A sudden, surprising increase in HIV infections has been discovered among male black college students in North Carolina, and officials fear the same is probably happening across the South.
The upsurge is driven by young men having risky sexual encounters with other men. Typically they do not consider themselves to be gay or bisexual and may even have girlfriends, as well.
“It’s a public health emergency. I don’t know any other way to put it,” said Dr. Peter Leone, HIV medical director at the state Health Department.
The increase was first noticed in late 2002, and officials now believe it began in mid-2001 and is still continuing.
The high rate of HIV infection among U.S. blacks has been one of the most striking difficulties of AIDS prevention.
Unexpected high-risk group
Blacks are 11 times more likely than white Americans to get AIDS. Even though they make up 12 percent of the population, they account for 39 percent of AIDS cases and 54 percent of new HIV infections.
Among black men, like whites, the leading cause of infection is sex with other men. Experts have long lamented the high rate of risky sex among gay black men. Poverty is often listed as a strong contributor, so the new findings among relatively well-off college students were unexpected.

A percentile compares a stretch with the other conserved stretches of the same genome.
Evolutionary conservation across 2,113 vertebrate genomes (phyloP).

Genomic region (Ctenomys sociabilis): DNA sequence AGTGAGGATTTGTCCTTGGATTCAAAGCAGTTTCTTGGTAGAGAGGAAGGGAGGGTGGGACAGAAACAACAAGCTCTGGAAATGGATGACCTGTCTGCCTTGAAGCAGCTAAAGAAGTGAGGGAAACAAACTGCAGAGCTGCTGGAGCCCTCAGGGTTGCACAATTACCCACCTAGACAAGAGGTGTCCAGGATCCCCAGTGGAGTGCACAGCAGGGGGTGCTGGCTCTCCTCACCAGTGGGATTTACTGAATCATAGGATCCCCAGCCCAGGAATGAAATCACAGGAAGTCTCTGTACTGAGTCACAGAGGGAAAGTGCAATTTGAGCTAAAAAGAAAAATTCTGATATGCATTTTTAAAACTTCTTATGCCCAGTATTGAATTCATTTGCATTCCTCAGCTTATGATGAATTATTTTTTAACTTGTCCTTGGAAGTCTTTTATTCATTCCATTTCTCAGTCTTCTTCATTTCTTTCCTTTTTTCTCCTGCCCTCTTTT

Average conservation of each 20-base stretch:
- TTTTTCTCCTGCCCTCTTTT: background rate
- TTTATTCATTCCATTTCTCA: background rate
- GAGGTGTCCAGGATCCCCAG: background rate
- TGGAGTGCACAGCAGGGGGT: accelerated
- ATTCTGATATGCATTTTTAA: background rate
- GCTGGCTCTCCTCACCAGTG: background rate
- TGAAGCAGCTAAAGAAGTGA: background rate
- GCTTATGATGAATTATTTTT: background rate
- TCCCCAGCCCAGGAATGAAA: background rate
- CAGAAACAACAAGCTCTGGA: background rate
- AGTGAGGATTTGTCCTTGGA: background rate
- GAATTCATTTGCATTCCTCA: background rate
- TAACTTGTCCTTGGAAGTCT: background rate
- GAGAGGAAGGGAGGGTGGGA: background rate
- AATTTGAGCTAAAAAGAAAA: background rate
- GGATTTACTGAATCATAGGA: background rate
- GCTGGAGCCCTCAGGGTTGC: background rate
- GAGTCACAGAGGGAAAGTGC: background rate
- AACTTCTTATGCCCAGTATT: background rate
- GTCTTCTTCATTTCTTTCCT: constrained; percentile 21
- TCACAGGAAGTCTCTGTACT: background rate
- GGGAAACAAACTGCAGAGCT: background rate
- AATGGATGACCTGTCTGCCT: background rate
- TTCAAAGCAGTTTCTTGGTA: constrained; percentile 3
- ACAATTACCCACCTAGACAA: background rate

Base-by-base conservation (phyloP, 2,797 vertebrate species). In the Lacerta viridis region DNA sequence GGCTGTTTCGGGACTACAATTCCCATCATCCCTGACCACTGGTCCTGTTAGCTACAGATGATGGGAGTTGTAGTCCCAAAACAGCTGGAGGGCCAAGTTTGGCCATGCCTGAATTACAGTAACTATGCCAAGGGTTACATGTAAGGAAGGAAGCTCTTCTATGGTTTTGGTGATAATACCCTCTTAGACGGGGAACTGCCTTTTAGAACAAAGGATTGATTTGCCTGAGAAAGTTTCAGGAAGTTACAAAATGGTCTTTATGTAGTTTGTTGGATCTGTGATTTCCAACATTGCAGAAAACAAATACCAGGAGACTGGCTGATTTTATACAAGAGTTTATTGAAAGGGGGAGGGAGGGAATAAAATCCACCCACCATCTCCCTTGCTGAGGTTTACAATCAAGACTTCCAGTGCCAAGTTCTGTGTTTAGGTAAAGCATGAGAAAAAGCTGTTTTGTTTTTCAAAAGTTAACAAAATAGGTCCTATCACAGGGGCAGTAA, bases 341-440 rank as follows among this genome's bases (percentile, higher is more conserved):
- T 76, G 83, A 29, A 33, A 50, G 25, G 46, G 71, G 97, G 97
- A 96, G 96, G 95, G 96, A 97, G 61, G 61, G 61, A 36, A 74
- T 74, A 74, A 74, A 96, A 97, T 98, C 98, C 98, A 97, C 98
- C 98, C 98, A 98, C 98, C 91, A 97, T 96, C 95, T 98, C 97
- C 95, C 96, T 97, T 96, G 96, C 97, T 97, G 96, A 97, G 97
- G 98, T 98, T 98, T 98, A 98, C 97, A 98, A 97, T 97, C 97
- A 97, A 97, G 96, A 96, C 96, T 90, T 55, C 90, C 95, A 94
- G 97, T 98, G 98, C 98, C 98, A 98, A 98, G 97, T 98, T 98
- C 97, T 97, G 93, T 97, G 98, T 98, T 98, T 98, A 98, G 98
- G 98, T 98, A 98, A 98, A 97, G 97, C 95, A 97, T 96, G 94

Indeed, a CDC study on 10 campuses in the 1990s found a very low infection rate.
The North Carolina data were presented Tuesday in San Francisco at the 11th Annual Retrovirus Conference.
Also at the conference, officials presented newly gathered data on HIV infections in New York City. Overall, 1 percent of the city’s population carries the virus, including 4 percent of men in their 40s.
Nationwide, an estimated 900,000 people have HIV. The CDC says that in recent years infections have risen somewhat among gay men of all races and fallen slightly among women.
Across the South?
The North Carolina researchers found 84 newly infected male college students over the past three years, 73 of them black. Only one black student admitted using injected drugs, and just two said they had sex only with women. The rest apparently were infected through sex with men.
“The concern is this is our best and brightest within the minority population who are coming down with a lifelong and potentially lethal infection,” Leone said.
“We have no reason to think this is limited to North Carolina,” said the CDC’s Dr. Lisa Fitzpatrick.
Leone said HIV appears to have been recently introduced among black college students. People are much more likely than usual to pass on the virus through sex during their first weeks of infection, and this might explain why so many students have caught it.
When the students were questioned, three-quarters said they thought they were not at high risk of HIV, despite frequent anal intercourse without condoms with different male partners.
“Part of it is message fatigue,” Leone said. “They’ve grown up hearing this thing. It’s old stuff to them. They just ignore it.”
Another possible factor may be an especially intense stigma against HIV and homosexuality in the South, making the students less likely to discuss their sexual identity or consider themselves gay.
“We have a very marginalized group,” he said. “They don’t identify with the messages targeted to gay white men.”